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Great Beers: Lagunitas Willettized and High West-ified Imperial Coffee Stouts

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There may be talk about corprocratic this or that and ideas of domination or selling out…
–Tony Magee, 8 May 2017

Humanoids accusing other humanoids of violating vaguely defined ethics codes have been perpetually occurring since caveman drummer-on-rocks Zog yelled “You’ve changed, man!” at caveman lead grunter Zok after Zok wrote the number-one-with-a-spear ballad “Oog I Love You.”

Primitive rock music in the Mesolithic is no different than craft beer in the Holocene. It would be foolish not to address LAGUNITAS BREWING’s two-part sale to the Dutch brewery Heineken N.V., currently the largest European brewer and the second largest brewing conglomerate in the whole wide world, that culminated in May 2017.

So there. It’s addressed… for now. 

Of course, at this point of the review, you, Former Dear Reader, are now grousing something along the lines of, “I’m here to find out if these high ABV barrel-aged coffee imperial stout malt beverages are worth my twelve American dollars, not read the hysterics of yet another hypocritical beer nerd—probably wedded to a host of other multinational corporations he’s unwilling to disclose—whining on about the co-optization of craft beer… plus, you CAN’T EVEN BUY two of these three beers you’re reviewing! You’ve changed, man!” Fair enough.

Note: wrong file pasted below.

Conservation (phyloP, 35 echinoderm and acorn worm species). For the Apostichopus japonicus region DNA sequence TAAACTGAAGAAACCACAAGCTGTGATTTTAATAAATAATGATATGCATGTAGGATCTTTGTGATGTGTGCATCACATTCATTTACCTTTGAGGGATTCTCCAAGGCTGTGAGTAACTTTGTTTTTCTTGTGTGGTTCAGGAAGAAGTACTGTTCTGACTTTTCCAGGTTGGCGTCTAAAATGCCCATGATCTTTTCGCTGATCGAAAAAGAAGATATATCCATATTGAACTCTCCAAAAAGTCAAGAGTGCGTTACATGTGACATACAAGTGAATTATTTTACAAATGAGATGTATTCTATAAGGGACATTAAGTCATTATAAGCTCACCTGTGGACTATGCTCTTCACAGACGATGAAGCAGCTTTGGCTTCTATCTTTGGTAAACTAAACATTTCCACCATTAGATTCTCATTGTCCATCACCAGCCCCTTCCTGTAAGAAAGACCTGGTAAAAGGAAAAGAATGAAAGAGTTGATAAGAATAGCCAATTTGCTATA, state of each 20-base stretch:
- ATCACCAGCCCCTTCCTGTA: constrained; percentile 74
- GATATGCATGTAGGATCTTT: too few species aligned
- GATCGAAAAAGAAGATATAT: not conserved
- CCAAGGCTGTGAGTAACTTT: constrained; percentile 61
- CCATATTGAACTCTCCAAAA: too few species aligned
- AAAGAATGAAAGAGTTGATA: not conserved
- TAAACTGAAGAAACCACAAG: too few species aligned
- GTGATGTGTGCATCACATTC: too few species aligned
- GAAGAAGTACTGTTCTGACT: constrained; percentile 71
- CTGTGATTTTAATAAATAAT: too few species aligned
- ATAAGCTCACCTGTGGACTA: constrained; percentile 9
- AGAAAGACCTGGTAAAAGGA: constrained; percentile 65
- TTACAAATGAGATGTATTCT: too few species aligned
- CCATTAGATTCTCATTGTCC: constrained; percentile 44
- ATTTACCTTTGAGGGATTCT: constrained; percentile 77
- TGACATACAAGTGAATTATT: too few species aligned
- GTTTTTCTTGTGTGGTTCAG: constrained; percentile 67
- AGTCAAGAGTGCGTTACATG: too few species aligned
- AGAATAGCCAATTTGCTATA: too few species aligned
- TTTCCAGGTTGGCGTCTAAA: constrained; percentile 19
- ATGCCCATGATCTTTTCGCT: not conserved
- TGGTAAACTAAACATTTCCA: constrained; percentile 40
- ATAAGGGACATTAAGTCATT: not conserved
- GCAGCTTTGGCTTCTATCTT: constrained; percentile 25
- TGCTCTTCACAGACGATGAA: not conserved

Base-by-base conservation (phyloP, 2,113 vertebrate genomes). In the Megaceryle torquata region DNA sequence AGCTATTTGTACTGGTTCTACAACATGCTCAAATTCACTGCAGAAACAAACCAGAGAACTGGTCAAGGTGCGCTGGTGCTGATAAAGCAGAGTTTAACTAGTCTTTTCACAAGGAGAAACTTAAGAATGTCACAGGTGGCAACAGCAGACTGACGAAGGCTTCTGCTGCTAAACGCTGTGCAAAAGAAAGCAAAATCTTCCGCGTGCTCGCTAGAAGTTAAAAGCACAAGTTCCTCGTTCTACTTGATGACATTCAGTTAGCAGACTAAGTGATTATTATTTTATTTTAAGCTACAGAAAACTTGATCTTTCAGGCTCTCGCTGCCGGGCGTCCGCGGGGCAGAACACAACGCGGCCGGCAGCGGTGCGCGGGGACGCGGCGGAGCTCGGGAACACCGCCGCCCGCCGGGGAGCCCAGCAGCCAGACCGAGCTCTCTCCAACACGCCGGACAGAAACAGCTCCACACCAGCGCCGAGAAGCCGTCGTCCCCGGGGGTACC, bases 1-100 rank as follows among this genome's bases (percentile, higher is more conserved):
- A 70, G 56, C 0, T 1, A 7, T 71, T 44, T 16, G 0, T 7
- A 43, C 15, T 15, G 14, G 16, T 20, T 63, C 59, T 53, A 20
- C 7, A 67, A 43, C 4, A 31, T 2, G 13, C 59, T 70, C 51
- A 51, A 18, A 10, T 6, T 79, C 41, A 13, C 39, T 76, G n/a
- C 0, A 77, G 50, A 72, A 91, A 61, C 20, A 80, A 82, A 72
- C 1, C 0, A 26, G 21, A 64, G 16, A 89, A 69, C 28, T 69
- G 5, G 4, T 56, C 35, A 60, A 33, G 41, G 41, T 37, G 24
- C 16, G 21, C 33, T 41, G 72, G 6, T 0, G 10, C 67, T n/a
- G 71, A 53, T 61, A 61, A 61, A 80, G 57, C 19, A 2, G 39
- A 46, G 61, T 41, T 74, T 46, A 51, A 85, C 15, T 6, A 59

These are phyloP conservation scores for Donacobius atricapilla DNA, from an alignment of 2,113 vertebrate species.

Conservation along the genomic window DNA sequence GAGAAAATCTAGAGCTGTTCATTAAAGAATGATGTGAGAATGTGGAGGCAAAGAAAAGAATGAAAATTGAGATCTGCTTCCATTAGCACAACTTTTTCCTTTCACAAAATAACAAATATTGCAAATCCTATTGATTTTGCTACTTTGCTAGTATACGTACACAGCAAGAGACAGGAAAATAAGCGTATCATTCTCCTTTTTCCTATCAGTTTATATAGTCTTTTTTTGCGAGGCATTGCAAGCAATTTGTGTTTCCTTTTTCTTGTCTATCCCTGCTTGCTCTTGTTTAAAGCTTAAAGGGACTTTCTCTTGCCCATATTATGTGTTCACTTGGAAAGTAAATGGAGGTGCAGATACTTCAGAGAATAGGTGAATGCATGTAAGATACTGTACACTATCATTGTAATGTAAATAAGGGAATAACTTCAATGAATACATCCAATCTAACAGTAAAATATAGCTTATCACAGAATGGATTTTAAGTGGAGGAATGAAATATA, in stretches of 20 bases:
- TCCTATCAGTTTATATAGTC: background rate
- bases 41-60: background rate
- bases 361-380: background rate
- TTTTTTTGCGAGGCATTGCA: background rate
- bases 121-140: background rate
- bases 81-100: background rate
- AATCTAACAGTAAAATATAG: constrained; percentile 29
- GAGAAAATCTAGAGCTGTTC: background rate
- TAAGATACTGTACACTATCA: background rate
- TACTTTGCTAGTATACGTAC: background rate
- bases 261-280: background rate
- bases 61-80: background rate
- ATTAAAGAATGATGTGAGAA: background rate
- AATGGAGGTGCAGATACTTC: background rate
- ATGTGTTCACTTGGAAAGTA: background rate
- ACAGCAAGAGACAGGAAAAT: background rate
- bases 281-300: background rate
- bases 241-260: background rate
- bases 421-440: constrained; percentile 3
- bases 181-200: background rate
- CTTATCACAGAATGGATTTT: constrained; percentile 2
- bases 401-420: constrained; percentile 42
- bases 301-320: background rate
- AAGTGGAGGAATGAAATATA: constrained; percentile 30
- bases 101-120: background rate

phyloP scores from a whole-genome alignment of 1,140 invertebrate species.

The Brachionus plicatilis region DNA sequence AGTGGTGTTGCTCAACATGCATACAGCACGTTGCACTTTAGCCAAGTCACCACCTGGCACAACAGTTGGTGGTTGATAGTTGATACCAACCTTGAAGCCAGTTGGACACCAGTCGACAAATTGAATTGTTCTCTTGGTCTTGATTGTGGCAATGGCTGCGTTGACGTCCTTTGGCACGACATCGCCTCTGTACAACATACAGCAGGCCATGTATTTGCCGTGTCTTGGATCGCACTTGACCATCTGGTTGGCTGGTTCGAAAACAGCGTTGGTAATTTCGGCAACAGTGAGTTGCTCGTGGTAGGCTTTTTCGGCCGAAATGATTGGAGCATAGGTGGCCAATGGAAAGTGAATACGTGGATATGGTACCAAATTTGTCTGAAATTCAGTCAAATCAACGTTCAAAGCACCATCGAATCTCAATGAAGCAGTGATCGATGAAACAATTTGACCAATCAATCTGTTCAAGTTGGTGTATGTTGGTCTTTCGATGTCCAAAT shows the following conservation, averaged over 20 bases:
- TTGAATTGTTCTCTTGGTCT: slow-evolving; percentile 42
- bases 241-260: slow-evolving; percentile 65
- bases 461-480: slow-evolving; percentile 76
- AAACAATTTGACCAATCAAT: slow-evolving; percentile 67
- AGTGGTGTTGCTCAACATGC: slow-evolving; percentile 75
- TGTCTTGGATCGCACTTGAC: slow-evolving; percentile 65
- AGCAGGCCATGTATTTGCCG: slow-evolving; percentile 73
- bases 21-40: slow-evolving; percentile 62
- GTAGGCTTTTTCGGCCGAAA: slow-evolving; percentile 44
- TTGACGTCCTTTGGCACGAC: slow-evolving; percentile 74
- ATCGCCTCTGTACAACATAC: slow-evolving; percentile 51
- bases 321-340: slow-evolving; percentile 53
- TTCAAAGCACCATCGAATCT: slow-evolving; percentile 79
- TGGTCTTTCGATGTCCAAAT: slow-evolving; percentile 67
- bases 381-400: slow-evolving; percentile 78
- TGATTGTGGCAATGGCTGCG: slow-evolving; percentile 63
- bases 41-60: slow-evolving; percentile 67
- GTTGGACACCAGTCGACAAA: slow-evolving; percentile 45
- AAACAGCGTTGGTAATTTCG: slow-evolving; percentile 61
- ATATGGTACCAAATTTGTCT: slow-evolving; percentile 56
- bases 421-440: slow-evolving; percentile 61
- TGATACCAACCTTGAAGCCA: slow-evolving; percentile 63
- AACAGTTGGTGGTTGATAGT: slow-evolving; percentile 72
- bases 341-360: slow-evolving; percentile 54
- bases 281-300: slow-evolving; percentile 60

The 2016 High West-ified Coffee Imperial Stout (94 pts) has a beautiful mocha-colored head with aromas of medium-toasted oak, almost-burnt toffee, vanilla, dark chocolate truffles, figs and dates, chicory coffee, and ethyl alcohol. After waiting the requisite 15 minutes for it to warm up, High West-ified 2016 starts out with a pretty strong roasted tannic bitterness, followed by some ethyl alcohol/bourbon sensations at the top of the palate. What’s left after swallowing is almost like cranberries at a holiday meal, if your revered savory holiday cranberry recipe is based on the legendary November 2001 Bon Appétit holiday Holy Bible your brother-in-law tried to immolate for some reason that same year¹—port, dates, figs, vanilla, orange peel, hints of cinnamon, and mild sweetness trying valiantly to cut through the savory acidity.

The creamy mouthfeel of High West-ified 2016 is its most appealing attribute. After trying and failing to identify coffee flavors in this version, I concluded that perhaps the coffee integrated with other components during its time in bottle and contributes more to the creaminess—like a fancy coffee drink with steamed milk with an Italian name that ends in a vowel, maybe?

All of these flavors last minutes and, ideally, it allows you to take a deep breath, exhale slowly, close your eyes, enjoy the beer, the company, the independently-crafted artifacts ‘round your abode, and your overall enviable life of leisure… your feet up, your mind free, your cares vanished.

Or… picture this perhaps more realistic scenario. You’re doing dishes, coordinating schedules, putting out fires¹, sorta paying bills, objectively stressing out, and hopping from foot to foot because of painful plantar fasciitis or even a broken tibia head. A soothing, complex barrel-aged imperial stout helps get your head right for a couple minutes. The 2016 High West-ified works great here too. Fair enough?